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Government Insists on  Recapitalization of Banks
Economy, Business And Markets

Government Insists on Recapitalization of Banks

The Minister of Economy and Finance Ali Tayebnia says extensive plans are underway by the government to help fix the credit crunch besetting the economy and raise the capital of banks.
Calling the shortage of capital and the unacceptably high level of non-performing loans (NPLs) as the “two major challenges” hindering the performance of banks, the minister said the most important thing to be done regarding this is “to increase banks’ capital and this is why the government will present a new bill to the parliament to significantly raise their capital.”
Tayyebnia hinted at shedding the excessive assets of the banks as another plan designed to raise capital.
“I realize that selling property is difficult under the present circumstances, but the housing market is gradually moving out of recession and I expect the banks to sell a sizable portion of their assets this year.”
 Tayyebnia made the comments during the inauguration ceremony of the new CEO of Bank Melli Iran plus a farewell ceremony for the former CEO, Abdolnaser Hemmati, who was appointed to lead the Central Insurance of Iran.
Last year, First Vice President Es’haq Jahangiri had put the total amount of bad debts at 820 trillion rials ($33 billion) -- a 12-fold increase from 70 trillion rials in 2005, when Mahmoud Ahmadinejad took office. The soured assets have hampered President Hassan Rouhani’s best efforts to create jobs and raise living standards. Tackling the bank’s cash-crunch is particularly important because the banking system provides 90 % of funding for the economy.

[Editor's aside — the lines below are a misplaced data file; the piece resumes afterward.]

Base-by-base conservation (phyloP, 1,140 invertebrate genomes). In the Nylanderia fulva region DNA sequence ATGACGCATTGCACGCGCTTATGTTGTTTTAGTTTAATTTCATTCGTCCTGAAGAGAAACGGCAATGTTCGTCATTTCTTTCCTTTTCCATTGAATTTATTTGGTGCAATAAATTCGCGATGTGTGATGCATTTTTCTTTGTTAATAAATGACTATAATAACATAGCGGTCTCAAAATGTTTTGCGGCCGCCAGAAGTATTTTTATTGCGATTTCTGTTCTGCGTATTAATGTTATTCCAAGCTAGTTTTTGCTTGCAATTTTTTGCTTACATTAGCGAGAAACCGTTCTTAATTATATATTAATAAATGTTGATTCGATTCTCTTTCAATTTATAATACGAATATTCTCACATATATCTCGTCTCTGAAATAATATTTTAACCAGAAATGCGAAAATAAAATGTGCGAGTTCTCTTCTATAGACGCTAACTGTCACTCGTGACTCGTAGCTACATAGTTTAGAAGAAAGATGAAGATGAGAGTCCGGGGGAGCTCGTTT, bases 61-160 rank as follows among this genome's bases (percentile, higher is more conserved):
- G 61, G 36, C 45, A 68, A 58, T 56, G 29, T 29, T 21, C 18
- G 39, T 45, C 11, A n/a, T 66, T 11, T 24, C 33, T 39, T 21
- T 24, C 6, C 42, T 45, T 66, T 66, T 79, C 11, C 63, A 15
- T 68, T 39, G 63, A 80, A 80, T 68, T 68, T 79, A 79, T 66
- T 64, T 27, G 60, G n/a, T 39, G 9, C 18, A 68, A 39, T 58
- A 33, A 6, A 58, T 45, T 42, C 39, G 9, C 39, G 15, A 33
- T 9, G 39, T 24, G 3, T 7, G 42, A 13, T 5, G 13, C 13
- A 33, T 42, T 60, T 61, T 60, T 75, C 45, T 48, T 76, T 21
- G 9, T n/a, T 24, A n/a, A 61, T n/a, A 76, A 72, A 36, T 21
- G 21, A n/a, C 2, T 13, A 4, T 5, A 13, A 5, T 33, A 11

The minister also pointed to the 22% lending rates against an inflation of 10% and its relation to the credit crunch. “This ratio is by no means acceptable because no efficient business enterprise can sustain such high rates. Therefore the interest rates must be reconsidered.”  

 BMI Vision
Also speaking at the ceremony was Mohammadreza Hosseinzadeh, the new chief executive of Bank Melli who called “dignifying the customers and offering high quality services” as the main pillar of the largest state lender.
“This can be achieved only by improving support for production and small businesses and creating jobs,” he said.
Stressing that “we need to tap into BMI’s full potential at the local and international level,” he claimed that as the biggest bank of the Islamic world, “BMI has experienced many ups and downs but still stands strong and steadfast”.
As to why Bank Melli has been able to persevere, he said, “It is now 89 years since this bank was founded. This bank has roots in the history of this nation. It is a valuable national treasure that has been passed down to us and we will spare no effort to achieve its goals.”
Hosseinzadeh added that Bank Melli should continue on its current path by being progressive and innovative. “Good customer service, absorbing the maximum amount of resources, clearance of bad debts and offering modern services will pave the way for the bank’s success.”

 

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